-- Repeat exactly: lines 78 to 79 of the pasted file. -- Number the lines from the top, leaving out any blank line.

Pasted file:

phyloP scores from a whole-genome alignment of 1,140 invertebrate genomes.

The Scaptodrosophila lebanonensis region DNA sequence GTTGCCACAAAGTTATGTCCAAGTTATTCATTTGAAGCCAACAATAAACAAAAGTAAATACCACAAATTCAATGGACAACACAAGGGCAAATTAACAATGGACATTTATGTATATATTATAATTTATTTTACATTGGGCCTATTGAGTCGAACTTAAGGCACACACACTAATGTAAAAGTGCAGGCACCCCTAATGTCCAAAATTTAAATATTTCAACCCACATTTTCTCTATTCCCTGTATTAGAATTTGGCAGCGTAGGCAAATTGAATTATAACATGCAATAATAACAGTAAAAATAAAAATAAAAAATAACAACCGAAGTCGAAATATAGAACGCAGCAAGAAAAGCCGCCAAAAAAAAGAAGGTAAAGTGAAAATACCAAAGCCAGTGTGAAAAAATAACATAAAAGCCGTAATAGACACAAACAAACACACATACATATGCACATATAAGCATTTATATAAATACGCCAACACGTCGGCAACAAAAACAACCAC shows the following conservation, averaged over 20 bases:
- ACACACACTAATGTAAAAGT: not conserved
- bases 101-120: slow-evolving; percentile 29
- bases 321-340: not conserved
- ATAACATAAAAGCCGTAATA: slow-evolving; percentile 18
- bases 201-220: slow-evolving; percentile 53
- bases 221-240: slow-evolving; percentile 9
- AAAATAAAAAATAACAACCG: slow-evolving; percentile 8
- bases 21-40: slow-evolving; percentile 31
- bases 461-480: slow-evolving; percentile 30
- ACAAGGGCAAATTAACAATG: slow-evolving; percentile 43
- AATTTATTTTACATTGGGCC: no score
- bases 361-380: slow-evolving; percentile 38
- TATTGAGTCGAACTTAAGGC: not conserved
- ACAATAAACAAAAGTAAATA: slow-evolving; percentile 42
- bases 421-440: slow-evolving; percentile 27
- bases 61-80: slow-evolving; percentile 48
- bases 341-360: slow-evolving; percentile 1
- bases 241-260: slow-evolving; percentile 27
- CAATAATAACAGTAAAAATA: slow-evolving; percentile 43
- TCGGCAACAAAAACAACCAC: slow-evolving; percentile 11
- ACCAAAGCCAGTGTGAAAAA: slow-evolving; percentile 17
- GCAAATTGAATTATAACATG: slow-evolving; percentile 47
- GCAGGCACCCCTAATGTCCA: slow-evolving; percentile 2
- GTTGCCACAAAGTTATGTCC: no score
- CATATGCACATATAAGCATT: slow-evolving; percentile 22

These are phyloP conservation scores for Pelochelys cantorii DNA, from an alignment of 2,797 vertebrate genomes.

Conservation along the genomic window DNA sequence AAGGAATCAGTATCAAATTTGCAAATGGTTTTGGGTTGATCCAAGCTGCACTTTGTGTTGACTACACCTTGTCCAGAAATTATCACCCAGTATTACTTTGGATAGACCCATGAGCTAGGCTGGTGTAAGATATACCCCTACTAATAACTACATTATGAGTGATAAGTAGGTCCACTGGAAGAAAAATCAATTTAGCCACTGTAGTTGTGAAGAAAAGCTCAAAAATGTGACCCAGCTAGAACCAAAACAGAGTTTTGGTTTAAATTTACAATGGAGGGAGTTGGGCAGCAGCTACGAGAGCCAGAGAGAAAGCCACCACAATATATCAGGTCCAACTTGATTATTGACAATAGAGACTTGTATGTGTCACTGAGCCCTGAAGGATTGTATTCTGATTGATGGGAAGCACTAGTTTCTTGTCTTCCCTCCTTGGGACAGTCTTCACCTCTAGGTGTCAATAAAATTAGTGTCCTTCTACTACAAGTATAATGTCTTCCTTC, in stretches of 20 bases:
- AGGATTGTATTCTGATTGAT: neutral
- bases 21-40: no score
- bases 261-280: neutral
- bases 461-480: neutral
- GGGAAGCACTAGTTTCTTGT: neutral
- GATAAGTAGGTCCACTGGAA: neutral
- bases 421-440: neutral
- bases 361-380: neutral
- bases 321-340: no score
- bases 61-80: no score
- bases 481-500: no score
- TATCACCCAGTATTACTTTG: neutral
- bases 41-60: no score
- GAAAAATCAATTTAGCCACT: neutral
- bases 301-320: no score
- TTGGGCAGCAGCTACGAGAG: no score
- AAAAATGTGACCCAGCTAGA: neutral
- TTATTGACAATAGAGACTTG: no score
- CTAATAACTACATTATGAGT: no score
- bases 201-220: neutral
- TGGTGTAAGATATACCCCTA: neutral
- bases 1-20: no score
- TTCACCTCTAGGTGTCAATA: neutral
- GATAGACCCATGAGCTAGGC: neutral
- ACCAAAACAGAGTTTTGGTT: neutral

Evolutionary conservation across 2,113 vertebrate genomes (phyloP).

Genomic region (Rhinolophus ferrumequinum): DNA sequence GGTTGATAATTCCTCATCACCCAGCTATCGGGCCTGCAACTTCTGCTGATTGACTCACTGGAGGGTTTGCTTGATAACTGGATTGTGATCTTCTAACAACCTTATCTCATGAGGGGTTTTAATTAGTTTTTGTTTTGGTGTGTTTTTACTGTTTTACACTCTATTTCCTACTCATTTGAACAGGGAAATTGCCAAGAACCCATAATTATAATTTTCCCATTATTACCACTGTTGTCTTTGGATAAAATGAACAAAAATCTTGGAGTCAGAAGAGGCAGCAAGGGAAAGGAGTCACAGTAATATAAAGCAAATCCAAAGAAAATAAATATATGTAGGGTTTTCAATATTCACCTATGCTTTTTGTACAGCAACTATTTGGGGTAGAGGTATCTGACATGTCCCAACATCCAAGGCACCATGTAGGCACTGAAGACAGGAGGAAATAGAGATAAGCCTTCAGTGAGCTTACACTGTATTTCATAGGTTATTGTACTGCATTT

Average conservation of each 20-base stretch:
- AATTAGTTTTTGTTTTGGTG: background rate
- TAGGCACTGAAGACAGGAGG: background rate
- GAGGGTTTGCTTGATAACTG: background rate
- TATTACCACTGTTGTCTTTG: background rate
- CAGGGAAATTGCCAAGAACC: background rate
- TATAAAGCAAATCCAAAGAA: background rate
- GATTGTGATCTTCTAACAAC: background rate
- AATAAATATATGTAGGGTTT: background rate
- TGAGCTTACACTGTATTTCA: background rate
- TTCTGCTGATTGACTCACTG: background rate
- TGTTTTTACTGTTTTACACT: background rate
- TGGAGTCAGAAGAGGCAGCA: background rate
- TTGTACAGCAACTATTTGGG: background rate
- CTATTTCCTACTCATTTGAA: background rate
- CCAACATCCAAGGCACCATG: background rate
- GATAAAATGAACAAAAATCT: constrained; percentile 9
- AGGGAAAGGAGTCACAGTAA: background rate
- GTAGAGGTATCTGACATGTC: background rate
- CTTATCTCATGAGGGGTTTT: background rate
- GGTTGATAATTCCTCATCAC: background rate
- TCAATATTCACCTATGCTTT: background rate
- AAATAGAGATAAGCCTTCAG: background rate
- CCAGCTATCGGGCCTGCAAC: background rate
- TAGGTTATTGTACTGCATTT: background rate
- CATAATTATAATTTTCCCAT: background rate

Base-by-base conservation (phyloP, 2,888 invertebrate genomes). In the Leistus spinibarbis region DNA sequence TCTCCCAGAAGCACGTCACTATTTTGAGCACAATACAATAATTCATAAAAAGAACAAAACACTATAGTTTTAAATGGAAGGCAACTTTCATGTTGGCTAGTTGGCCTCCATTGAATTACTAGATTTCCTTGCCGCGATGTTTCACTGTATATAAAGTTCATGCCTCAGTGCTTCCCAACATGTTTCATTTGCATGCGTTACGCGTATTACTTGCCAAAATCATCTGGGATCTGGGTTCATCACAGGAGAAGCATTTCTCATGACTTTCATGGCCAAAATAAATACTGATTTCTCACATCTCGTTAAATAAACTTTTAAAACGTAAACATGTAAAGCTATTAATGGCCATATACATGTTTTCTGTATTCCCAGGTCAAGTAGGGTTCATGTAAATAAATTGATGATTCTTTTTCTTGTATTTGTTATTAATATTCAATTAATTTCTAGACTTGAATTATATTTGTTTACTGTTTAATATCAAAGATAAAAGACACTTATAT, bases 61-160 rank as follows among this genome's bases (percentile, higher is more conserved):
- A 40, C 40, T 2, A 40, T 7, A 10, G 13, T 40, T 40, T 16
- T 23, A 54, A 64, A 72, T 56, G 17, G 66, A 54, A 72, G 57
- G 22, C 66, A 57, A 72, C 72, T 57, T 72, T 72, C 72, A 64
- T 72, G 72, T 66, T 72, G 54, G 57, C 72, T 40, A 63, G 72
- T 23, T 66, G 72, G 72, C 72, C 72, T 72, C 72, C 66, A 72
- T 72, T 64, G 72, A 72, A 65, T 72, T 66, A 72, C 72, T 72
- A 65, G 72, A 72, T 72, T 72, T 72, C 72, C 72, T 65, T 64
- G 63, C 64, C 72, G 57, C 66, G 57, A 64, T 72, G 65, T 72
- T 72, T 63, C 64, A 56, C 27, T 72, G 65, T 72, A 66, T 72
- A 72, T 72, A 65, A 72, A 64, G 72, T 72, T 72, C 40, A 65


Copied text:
- TCAATATTCACCTATGCTTT: background rate
- AAATAGAGATAAGCCTTCAG: background rate